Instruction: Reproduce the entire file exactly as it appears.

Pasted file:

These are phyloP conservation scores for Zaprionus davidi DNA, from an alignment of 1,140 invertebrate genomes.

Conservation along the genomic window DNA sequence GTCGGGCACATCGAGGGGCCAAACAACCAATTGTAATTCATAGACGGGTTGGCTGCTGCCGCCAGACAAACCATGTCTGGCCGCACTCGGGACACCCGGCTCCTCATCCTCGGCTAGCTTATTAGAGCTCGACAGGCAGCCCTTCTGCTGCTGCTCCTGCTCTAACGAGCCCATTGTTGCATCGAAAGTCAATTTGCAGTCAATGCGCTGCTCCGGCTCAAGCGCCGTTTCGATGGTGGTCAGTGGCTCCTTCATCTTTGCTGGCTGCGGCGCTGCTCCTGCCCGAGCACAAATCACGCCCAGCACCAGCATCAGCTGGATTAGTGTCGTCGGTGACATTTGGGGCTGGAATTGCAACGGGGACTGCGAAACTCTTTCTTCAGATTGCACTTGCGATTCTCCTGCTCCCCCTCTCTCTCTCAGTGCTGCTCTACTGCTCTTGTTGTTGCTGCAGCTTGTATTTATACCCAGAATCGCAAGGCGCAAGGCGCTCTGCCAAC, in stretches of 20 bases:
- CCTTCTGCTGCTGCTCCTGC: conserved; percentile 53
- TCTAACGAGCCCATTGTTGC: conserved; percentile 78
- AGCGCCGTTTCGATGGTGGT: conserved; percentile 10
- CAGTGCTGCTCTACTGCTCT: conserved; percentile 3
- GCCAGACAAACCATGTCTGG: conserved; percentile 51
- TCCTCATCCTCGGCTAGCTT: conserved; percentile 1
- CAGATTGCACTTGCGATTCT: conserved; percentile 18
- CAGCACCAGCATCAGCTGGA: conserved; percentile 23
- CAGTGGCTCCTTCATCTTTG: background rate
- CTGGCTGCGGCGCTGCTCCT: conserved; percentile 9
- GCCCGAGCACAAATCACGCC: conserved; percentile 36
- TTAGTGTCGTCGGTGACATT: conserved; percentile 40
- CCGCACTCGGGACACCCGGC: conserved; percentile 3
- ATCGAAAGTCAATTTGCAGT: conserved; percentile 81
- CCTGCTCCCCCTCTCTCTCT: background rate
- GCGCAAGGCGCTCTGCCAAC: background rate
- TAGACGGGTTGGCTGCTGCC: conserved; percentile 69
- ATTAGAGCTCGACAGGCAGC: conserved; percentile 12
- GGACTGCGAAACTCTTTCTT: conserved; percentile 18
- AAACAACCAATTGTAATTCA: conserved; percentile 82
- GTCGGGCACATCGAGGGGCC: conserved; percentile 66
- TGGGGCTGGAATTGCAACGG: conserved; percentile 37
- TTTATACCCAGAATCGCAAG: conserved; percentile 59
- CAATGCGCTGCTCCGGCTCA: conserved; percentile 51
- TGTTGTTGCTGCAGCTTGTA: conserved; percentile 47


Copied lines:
These are phyloP conservation scores for Zaprionus davidi DNA, from an alignment of 1,140 invertebrate genomes.

Conservation along the genomic window DNA sequence GTCGGGCACATCGAGGGGCCAAACAACCAATTGTAATTCATAGACGGGTTGGCTGCTGCCGCCAGACAAACCATGTCTGGCCGCACTCGGGACACCCGGCTCCTCATCCTCGGCTAGCTTATTAGAGCTCGACAGGCAGCCCTTCTGCTGCTGCTCCTGCTCTAACGAGCCCATTGTTGCATCGAAAGTCAATTTGCAGTCAATGCGCTGCTCCGGCTCAAGCGCCGTTTCGATGGTGGTCAGTGGCTCCTTCATCTTTGCTGGCTGCGGCGCTGCTCCTGCCCGAGCACAAATCACGCCCAGCACCAGCATCAGCTGGATTAGTGTCGTCGGTGACATTTGGGGCTGGAATTGCAACGGGGACTGCGAAACTCTTTCTTCAGATTGCACTTGCGATTCTCCTGCTCCCCCTCTCTCTCTCAGTGCTGCTCTACTGCTCTTGTTGTTGCTGCAGCTTGTATTTATACCCAGAATCGCAAGGCGCAAGGCGCTCTGCCAAC, in stretches of 20 bases:
- CCTTCTGCTGCTGCTCCTGC: conserved; percentile 53
- TCTAACGAGCCCATTGTTGC: conserved; percentile 78
- AGCGCCGTTTCGATGGTGGT: conserved; percentile 10
- CAGTGCTGCTCTACTGCTCT: conserved; percentile 3
- GCCAGACAAACCATGTCTGG: conserved; percentile 51
- TCCTCATCCTCGGCTAGCTT: conserved; percentile 1
- CAGATTGCACTTGCGATTCT: conserved; percentile 18
- CAGCACCAGCATCAGCTGGA: conserved; percentile 23
- CAGTGGCTCCTTCATCTTTG: background rate
- CTGGCTGCGGCGCTGCTCCT: conserved; percentile 9
- GCCCGAGCACAAATCACGCC: conserved; percentile 36
- TTAGTGTCGTCGGTGACATT: conserved; percentile 40
- CCGCACTCGGGACACCCGGC: conserved; percentile 3
- ATCGAAAGTCAATTTGCAGT: conserved; percentile 81
- CCTGCTCCCCCTCTCTCTCT: background rate
- GCGCAAGGCGCTCTGCCAAC: background rate
- TAGACGGGTTGGCTGCTGCC: conserved; percentile 69
- ATTAGAGCTCGACAGGCAGC: conserved; percentile 12
- GGACTGCGAAACTCTTTCTT: conserved; percentile 18
- AAACAACCAATTGTAATTCA: conserved; percentile 82
- GTCGGGCACATCGAGGGGCC: conserved; percentile 66
- TGGGGCTGGAATTGCAACGG: conserved; percentile 37
- TTTATACCCAGAATCGCAAG: conserved; percentile 59
- CAATGCGCTGCTCCGGCTCA: conserved; percentile 51
- TGTTGTTGCTGCAGCTTGTA: conserved; percentile 47